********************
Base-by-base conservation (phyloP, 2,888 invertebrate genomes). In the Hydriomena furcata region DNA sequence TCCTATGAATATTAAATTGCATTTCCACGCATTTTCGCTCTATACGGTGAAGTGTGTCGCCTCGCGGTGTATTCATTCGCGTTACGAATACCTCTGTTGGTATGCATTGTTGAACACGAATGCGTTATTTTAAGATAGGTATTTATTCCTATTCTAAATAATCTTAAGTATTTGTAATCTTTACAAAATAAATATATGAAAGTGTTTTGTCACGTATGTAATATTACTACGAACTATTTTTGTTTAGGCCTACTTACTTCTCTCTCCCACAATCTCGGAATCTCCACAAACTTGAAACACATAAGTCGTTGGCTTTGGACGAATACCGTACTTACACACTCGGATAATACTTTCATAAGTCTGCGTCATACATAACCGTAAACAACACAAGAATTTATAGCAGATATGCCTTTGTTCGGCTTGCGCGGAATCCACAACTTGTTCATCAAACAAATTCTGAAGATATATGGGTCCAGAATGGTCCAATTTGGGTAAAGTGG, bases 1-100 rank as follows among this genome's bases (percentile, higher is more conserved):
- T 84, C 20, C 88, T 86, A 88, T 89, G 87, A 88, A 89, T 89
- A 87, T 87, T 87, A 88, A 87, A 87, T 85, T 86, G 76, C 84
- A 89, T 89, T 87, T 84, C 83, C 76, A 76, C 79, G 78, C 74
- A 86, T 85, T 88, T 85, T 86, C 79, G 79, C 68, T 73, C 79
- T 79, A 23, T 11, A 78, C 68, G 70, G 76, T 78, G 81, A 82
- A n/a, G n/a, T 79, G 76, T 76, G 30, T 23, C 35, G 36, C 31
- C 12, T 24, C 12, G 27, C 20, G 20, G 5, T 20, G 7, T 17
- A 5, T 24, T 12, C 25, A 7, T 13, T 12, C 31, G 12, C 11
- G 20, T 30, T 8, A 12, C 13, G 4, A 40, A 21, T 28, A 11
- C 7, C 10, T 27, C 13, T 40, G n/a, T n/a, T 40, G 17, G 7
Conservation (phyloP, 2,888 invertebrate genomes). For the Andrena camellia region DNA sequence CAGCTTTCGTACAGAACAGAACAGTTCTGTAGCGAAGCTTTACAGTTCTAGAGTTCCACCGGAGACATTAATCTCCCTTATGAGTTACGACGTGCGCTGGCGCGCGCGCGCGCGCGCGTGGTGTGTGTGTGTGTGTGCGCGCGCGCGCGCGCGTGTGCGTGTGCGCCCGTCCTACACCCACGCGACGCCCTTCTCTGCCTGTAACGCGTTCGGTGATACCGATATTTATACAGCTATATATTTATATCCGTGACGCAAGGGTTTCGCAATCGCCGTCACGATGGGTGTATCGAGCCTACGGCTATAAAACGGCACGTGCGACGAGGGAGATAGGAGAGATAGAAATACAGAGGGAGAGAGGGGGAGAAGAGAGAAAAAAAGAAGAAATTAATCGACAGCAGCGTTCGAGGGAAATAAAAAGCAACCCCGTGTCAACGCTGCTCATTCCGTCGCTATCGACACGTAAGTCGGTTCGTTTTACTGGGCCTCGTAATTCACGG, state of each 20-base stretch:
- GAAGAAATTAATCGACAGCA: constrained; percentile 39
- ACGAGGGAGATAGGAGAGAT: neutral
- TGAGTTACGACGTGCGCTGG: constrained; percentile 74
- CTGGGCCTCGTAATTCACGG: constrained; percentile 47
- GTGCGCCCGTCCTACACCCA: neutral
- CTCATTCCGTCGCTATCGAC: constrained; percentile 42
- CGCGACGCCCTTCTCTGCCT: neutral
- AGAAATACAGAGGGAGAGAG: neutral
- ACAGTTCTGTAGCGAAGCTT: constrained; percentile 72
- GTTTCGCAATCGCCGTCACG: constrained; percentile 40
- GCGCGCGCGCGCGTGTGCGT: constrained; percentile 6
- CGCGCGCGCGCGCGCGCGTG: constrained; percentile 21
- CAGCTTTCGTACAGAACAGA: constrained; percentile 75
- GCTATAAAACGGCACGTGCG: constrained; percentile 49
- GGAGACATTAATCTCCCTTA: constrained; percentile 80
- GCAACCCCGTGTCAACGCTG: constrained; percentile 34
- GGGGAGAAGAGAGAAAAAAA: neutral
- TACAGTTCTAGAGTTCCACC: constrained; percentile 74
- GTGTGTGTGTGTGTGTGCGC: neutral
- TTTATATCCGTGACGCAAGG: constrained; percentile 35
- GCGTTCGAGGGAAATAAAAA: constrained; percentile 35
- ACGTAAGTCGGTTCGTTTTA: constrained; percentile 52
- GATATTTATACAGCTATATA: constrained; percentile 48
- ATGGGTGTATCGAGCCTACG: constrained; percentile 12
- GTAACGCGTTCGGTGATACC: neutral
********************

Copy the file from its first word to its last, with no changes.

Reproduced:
Base-by-base conservation (phyloP, 2,888 invertebrate genomes). In the Hydriomena furcata region DNA sequence TCCTATGAATATTAAATTGCATTTCCACGCATTTTCGCTCTATACGGTGAAGTGTGTCGCCTCGCGGTGTATTCATTCGCGTTACGAATACCTCTGTTGGTATGCATTGTTGAACACGAATGCGTTATTTTAAGATAGGTATTTATTCCTATTCTAAATAATCTTAAGTATTTGTAATCTTTACAAAATAAATATATGAAAGTGTTTTGTCACGTATGTAATATTACTACGAACTATTTTTGTTTAGGCCTACTTACTTCTCTCTCCCACAATCTCGGAATCTCCACAAACTTGAAACACATAAGTCGTTGGCTTTGGACGAATACCGTACTTACACACTCGGATAATACTTTCATAAGTCTGCGTCATACATAACCGTAAACAACACAAGAATTTATAGCAGATATGCCTTTGTTCGGCTTGCGCGGAATCCACAACTTGTTCATCAAACAAATTCTGAAGATATATGGGTCCAGAATGGTCCAATTTGGGTAAAGTGG, bases 1-100 rank as follows among this genome's bases (percentile, higher is more conserved):
- T 84, C 20, C 88, T 86, A 88, T 89, G 87, A 88, A 89, T 89
- A 87, T 87, T 87, A 88, A 87, A 87, T 85, T 86, G 76, C 84
- A 89, T 89, T 87, T 84, C 83, C 76, A 76, C 79, G 78, C 74
- A 86, T 85, T 88, T 85, T 86, C 79, G 79, C 68, T 73, C 79
- T 79, A 23, T 11, A 78, C 68, G 70, G 76, T 78, G 81, A 82
- A n/a, G n/a, T 79, G 76, T 76, G 30, T 23, C 35, G 36, C 31
- C 12, T 24, C 12, G 27, C 20, G 20, G 5, T 20, G 7, T 17
- A 5, T 24, T 12, C 25, A 7, T 13, T 12, C 31, G 12, C 11
- G 20, T 30, T 8, A 12, C 13, G 4, A 40, A 21, T 28, A 11
- C 7, C 10, T 27, C 13, T 40, G n/a, T n/a, T 40, G 17, G 7
Conservation (phyloP, 2,888 invertebrate genomes). For the Andrena camellia region DNA sequence CAGCTTTCGTACAGAACAGAACAGTTCTGTAGCGAAGCTTTACAGTTCTAGAGTTCCACCGGAGACATTAATCTCCCTTATGAGTTACGACGTGCGCTGGCGCGCGCGCGCGCGCGCGTGGTGTGTGTGTGTGTGTGCGCGCGCGCGCGCGCGTGTGCGTGTGCGCCCGTCCTACACCCACGCGACGCCCTTCTCTGCCTGTAACGCGTTCGGTGATACCGATATTTATACAGCTATATATTTATATCCGTGACGCAAGGGTTTCGCAATCGCCGTCACGATGGGTGTATCGAGCCTACGGCTATAAAACGGCACGTGCGACGAGGGAGATAGGAGAGATAGAAATACAGAGGGAGAGAGGGGGAGAAGAGAGAAAAAAAGAAGAAATTAATCGACAGCAGCGTTCGAGGGAAATAAAAAGCAACCCCGTGTCAACGCTGCTCATTCCGTCGCTATCGACACGTAAGTCGGTTCGTTTTACTGGGCCTCGTAATTCACGG, state of each 20-base stretch:
- GAAGAAATTAATCGACAGCA: constrained; percentile 39
- ACGAGGGAGATAGGAGAGAT: neutral
- TGAGTTACGACGTGCGCTGG: constrained; percentile 74
- CTGGGCCTCGTAATTCACGG: constrained; percentile 47
- GTGCGCCCGTCCTACACCCA: neutral
- CTCATTCCGTCGCTATCGAC: constrained; percentile 42
- CGCGACGCCCTTCTCTGCCT: neutral
- AGAAATACAGAGGGAGAGAG: neutral
- ACAGTTCTGTAGCGAAGCTT: constrained; percentile 72
- GTTTCGCAATCGCCGTCACG: constrained; percentile 40
- GCGCGCGCGCGCGTGTGCGT: constrained; percentile 6
- CGCGCGCGCGCGCGCGCGTG: constrained; percentile 21
- CAGCTTTCGTACAGAACAGA: constrained; percentile 75
- GCTATAAAACGGCACGTGCG: constrained; percentile 49
- GGAGACATTAATCTCCCTTA: constrained; percentile 80
- GCAACCCCGTGTCAACGCTG: constrained; percentile 34
- GGGGAGAAGAGAGAAAAAAA: neutral
- TACAGTTCTAGAGTTCCACC: constrained; percentile 74
- GTGTGTGTGTGTGTGTGCGC: neutral
- TTTATATCCGTGACGCAAGG: constrained; percentile 35
- GCGTTCGAGGGAAATAAAAA: constrained; percentile 35
- ACGTAAGTCGGTTCGTTTTA: constrained; percentile 52
- GATATTTATACAGCTATATA: constrained; percentile 48
- ATGGGTGTATCGAGCCTACG: constrained; percentile 12
- GTAACGCGTTCGGTGATACC: neutral